D.J. Dozier was a rookie running back with the Vikings in 1987, enjoying one of the perks that come with being a first-round pick on the local NFL team: World Series tickets.
The Twins and Cardinals took the Fall Classic to seven games, and Dozier had a coveted seat inside the Metrodome. That's where Dozier's dream of playing in the majors reawakened.
It had been four years since he played shortstop for his high school in Virginia Beach in front of an audience of scouts. One, from the Yankees, asked what it would take for Dozier to sign.
"One-hundred thousand? Two-hundred?"
Dozier's football scholarship to Penn State scared teams away. Still, the Tigers drafted him in the 18th round after his senior year.
Now, after an All-America career at Penn State and a current job as the feature back for a team headed to the NFC title game, Dozier found himself sitting in the sea of Homer Hanky-waving Twins fans and contemplating the ultimate misdirection run.
"Something clicked in me," Dozier said. "I just started thinking, 'Wow, I could do that.' That was in '87. In '89 I had thoughts that were overwhelming that I could do that. I called my agent, who thought I was nuts."
Nuts, maybe. But not wrong.
A handful of athletes have played simultaneously in the NFL and major leagues, Bo Jackson and Deion Sanders chief among them. And there have been some who left pro baseball for football, including Russell Wilson and Chris Weinke.
But as far as anyone can tell, only one left the NFL for baseball and reached the big leagues: D.J. Dozier, who eventually played briefly for the Mets.
"I got my cup of coffee," Dozier said.
• • •
Tim Tebow? Now he is nuts. That's the consensus as the former Heisman Trophy-winning quarterback, who played in 34 NFL games over three seasons, reports to Port St. Lucie today to begin a career as a pro baseball player with the Mets.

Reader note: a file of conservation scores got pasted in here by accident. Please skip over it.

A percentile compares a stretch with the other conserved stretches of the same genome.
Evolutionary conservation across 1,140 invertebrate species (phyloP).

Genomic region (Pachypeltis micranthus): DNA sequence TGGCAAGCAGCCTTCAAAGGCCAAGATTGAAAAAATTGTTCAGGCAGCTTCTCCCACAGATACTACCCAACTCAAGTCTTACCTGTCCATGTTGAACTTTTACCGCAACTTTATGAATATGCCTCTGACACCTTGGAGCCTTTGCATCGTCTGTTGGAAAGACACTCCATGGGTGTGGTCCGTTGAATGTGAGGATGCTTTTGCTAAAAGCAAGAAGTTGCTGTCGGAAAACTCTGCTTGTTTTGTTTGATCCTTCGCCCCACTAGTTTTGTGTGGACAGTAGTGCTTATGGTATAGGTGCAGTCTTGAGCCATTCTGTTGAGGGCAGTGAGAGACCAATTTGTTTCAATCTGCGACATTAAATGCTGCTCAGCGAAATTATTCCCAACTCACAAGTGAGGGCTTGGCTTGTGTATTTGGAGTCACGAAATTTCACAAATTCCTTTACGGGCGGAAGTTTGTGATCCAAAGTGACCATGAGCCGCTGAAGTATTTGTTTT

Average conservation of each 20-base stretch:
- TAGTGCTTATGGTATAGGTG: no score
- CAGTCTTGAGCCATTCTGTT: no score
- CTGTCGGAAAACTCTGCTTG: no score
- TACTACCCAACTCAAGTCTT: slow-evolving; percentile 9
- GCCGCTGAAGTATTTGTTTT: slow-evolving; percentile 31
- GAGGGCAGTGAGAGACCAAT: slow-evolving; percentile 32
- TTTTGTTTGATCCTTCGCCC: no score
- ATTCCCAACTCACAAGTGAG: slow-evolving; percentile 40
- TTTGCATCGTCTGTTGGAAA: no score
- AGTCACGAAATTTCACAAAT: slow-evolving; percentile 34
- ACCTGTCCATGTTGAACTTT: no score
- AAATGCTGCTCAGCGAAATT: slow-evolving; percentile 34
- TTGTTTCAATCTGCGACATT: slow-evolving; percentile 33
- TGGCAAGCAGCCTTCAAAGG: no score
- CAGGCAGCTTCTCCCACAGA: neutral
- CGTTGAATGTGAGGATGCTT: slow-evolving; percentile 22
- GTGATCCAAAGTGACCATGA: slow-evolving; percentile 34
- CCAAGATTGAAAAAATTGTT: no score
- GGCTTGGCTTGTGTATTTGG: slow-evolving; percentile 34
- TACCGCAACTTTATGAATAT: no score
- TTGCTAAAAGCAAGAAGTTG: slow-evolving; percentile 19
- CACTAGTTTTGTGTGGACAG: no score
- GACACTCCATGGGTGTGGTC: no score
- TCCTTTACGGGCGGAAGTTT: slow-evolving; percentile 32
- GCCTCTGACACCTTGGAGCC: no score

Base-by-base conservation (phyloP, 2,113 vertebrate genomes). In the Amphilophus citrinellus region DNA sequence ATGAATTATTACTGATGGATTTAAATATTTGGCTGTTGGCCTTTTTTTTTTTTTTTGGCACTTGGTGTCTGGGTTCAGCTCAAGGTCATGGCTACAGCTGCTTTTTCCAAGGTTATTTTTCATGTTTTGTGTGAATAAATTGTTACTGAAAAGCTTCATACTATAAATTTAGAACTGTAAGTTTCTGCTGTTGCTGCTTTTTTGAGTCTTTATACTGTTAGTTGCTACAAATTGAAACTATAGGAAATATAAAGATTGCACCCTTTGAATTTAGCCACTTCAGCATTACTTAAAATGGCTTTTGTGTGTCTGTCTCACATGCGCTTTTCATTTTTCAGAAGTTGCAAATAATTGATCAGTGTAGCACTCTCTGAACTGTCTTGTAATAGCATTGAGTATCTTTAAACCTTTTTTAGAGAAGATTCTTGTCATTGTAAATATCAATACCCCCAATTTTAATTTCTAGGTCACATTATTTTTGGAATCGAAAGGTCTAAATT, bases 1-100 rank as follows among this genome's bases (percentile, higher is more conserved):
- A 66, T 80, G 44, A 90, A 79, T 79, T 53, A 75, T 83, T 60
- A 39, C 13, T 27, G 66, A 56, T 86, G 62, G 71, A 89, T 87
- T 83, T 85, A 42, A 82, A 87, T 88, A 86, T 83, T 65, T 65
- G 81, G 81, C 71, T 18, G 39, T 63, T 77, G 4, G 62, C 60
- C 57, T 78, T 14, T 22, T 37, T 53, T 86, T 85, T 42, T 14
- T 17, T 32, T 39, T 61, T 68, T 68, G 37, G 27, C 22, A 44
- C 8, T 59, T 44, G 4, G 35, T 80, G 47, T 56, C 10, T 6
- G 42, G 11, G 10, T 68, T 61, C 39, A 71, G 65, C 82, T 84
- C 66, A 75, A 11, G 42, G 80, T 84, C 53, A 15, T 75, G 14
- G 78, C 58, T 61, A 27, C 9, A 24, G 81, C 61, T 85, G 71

His first step is the instructional league, where low-level prospects continue to work on skills that might someday lead them to the big leagues.
As with all things Tebow, this chapter in his life is not without backlash. He has been ridiculed by baseball players and scouts and fans. The media, naturally, is not 100 percent on board.
Dozier, 50, is a senior vice president of a software company who also acts as a business adviser for small and nonprofit organizations. He lives in Chesapeake, Va. He first heard of Tebow's latest news from a friend then later watched as it was dissected on ESPN.
He smiled. In another time, the talking heads would have been dissecting him.
In 1992 Dozier reached the Mets as an outfielder. He played in 25 games, had 47 at-bats and hit .191.
And he's wishing Tebow the same if not more success.
"Absolutely," Dozier said. "For anybody to say he's disrespecting the game, I don't get it. We live in America. Why not? Why not at least try? Would you have more respect for a person who tried? Or more respect for a person who didn't try?
"Foreigners come to this country because it's a land where their dreams can come true. What's wrong with a guy having a dream? It's a tough one. Let him go for it without all the negative comments."
• • •
Dozier was 23 when he returned to baseball, young enough to still be thought of as a prospect. Tebow is 29.
It won't be an easy road for Tebow, Dozier said.
Ever hit a changeup? A slider?